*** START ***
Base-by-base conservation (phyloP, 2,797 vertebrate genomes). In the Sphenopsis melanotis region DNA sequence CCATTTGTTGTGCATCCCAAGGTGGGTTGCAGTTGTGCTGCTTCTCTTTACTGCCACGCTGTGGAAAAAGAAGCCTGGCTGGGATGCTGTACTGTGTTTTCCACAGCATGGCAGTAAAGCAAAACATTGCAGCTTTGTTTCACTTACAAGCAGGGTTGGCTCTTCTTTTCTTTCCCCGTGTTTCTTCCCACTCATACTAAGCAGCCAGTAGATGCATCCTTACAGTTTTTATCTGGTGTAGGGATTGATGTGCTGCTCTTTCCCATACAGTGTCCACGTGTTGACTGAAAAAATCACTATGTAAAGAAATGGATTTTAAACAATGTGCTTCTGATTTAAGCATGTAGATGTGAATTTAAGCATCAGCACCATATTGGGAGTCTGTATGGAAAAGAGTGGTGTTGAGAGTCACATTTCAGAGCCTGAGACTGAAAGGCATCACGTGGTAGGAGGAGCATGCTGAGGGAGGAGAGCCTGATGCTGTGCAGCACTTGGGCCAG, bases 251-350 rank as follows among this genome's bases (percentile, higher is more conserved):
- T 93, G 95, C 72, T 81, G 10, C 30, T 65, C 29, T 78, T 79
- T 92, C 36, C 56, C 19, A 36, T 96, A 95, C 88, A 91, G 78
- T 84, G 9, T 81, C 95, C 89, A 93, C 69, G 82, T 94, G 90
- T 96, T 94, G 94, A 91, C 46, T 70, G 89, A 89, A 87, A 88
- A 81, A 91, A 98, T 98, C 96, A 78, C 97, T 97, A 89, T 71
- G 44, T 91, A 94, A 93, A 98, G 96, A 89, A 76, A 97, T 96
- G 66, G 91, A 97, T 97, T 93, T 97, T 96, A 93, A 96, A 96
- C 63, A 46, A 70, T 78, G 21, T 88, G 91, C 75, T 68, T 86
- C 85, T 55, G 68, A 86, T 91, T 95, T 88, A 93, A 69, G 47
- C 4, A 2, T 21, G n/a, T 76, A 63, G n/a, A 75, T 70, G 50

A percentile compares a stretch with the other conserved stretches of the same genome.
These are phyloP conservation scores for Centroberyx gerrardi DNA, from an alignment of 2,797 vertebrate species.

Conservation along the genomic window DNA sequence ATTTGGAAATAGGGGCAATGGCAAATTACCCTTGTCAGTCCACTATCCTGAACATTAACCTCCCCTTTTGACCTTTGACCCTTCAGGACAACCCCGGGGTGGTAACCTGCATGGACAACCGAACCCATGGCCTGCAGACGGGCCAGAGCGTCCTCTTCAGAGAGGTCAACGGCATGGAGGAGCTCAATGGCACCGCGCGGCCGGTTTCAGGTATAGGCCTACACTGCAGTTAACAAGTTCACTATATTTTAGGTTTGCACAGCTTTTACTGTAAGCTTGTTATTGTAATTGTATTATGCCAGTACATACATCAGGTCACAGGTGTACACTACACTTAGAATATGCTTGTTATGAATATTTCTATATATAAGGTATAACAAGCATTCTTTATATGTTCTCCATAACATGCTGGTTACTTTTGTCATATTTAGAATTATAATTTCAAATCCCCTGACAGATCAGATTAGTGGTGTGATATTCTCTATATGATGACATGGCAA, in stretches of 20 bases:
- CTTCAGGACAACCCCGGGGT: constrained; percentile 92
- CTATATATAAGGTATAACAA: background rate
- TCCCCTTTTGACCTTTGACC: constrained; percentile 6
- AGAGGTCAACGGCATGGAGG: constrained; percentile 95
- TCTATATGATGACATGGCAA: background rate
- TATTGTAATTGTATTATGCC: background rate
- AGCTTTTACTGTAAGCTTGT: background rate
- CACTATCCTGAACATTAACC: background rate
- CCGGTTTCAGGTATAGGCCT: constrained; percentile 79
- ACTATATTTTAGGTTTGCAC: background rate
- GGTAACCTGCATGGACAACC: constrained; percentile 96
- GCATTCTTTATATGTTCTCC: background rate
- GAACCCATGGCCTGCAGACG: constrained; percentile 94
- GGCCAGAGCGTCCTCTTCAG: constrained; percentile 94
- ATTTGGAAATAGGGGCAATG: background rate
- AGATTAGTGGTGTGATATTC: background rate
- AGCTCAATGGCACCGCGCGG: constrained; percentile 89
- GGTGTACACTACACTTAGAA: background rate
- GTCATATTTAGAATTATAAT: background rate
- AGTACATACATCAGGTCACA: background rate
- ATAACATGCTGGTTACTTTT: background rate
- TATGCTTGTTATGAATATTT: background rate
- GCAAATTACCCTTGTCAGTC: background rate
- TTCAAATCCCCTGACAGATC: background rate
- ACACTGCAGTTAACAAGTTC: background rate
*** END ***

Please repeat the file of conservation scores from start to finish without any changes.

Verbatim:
Base-by-base conservation (phyloP, 2,797 vertebrate genomes). In the Sphenopsis melanotis region DNA sequence CCATTTGTTGTGCATCCCAAGGTGGGTTGCAGTTGTGCTGCTTCTCTTTACTGCCACGCTGTGGAAAAAGAAGCCTGGCTGGGATGCTGTACTGTGTTTTCCACAGCATGGCAGTAAAGCAAAACATTGCAGCTTTGTTTCACTTACAAGCAGGGTTGGCTCTTCTTTTCTTTCCCCGTGTTTCTTCCCACTCATACTAAGCAGCCAGTAGATGCATCCTTACAGTTTTTATCTGGTGTAGGGATTGATGTGCTGCTCTTTCCCATACAGTGTCCACGTGTTGACTGAAAAAATCACTATGTAAAGAAATGGATTTTAAACAATGTGCTTCTGATTTAAGCATGTAGATGTGAATTTAAGCATCAGCACCATATTGGGAGTCTGTATGGAAAAGAGTGGTGTTGAGAGTCACATTTCAGAGCCTGAGACTGAAAGGCATCACGTGGTAGGAGGAGCATGCTGAGGGAGGAGAGCCTGATGCTGTGCAGCACTTGGGCCAG, bases 251-350 rank as follows among this genome's bases (percentile, higher is more conserved):
- T 93, G 95, C 72, T 81, G 10, C 30, T 65, C 29, T 78, T 79
- T 92, C 36, C 56, C 19, A 36, T 96, A 95, C 88, A 91, G 78
- T 84, G 9, T 81, C 95, C 89, A 93, C 69, G 82, T 94, G 90
- T 96, T 94, G 94, A 91, C 46, T 70, G 89, A 89, A 87, A 88
- A 81, A 91, A 98, T 98, C 96, A 78, C 97, T 97, A 89, T 71
- G 44, T 91, A 94, A 93, A 98, G 96, A 89, A 76, A 97, T 96
- G 66, G 91, A 97, T 97, T 93, T 97, T 96, A 93, A 96, A 96
- C 63, A 46, A 70, T 78, G 21, T 88, G 91, C 75, T 68, T 86
- C 85, T 55, G 68, A 86, T 91, T 95, T 88, A 93, A 69, G 47
- C 4, A 2, T 21, G n/a, T 76, A 63, G n/a, A 75, T 70, G 50

A percentile compares a stretch with the other conserved stretches of the same genome.
These are phyloP conservation scores for Centroberyx gerrardi DNA, from an alignment of 2,797 vertebrate species.

Conservation along the genomic window DNA sequence ATTTGGAAATAGGGGCAATGGCAAATTACCCTTGTCAGTCCACTATCCTGAACATTAACCTCCCCTTTTGACCTTTGACCCTTCAGGACAACCCCGGGGTGGTAACCTGCATGGACAACCGAACCCATGGCCTGCAGACGGGCCAGAGCGTCCTCTTCAGAGAGGTCAACGGCATGGAGGAGCTCAATGGCACCGCGCGGCCGGTTTCAGGTATAGGCCTACACTGCAGTTAACAAGTTCACTATATTTTAGGTTTGCACAGCTTTTACTGTAAGCTTGTTATTGTAATTGTATTATGCCAGTACATACATCAGGTCACAGGTGTACACTACACTTAGAATATGCTTGTTATGAATATTTCTATATATAAGGTATAACAAGCATTCTTTATATGTTCTCCATAACATGCTGGTTACTTTTGTCATATTTAGAATTATAATTTCAAATCCCCTGACAGATCAGATTAGTGGTGTGATATTCTCTATATGATGACATGGCAA, in stretches of 20 bases:
- CTTCAGGACAACCCCGGGGT: constrained; percentile 92
- CTATATATAAGGTATAACAA: background rate
- TCCCCTTTTGACCTTTGACC: constrained; percentile 6
- AGAGGTCAACGGCATGGAGG: constrained; percentile 95
- TCTATATGATGACATGGCAA: background rate
- TATTGTAATTGTATTATGCC: background rate
- AGCTTTTACTGTAAGCTTGT: background rate
- CACTATCCTGAACATTAACC: background rate
- CCGGTTTCAGGTATAGGCCT: constrained; percentile 79
- ACTATATTTTAGGTTTGCAC: background rate
- GGTAACCTGCATGGACAACC: constrained; percentile 96
- GCATTCTTTATATGTTCTCC: background rate
- GAACCCATGGCCTGCAGACG: constrained; percentile 94
- GGCCAGAGCGTCCTCTTCAG: constrained; percentile 94
- ATTTGGAAATAGGGGCAATG: background rate
- AGATTAGTGGTGTGATATTC: background rate
- AGCTCAATGGCACCGCGCGG: constrained; percentile 89
- GGTGTACACTACACTTAGAA: background rate
- GTCATATTTAGAATTATAAT: background rate
- AGTACATACATCAGGTCACA: background rate
- ATAACATGCTGGTTACTTTT: background rate
- TATGCTTGTTATGAATATTT: background rate
- GCAAATTACCCTTGTCAGTC: background rate
- TTCAAATCCCCTGACAGATC: background rate
- ACACTGCAGTTAACAAGTTC: background rate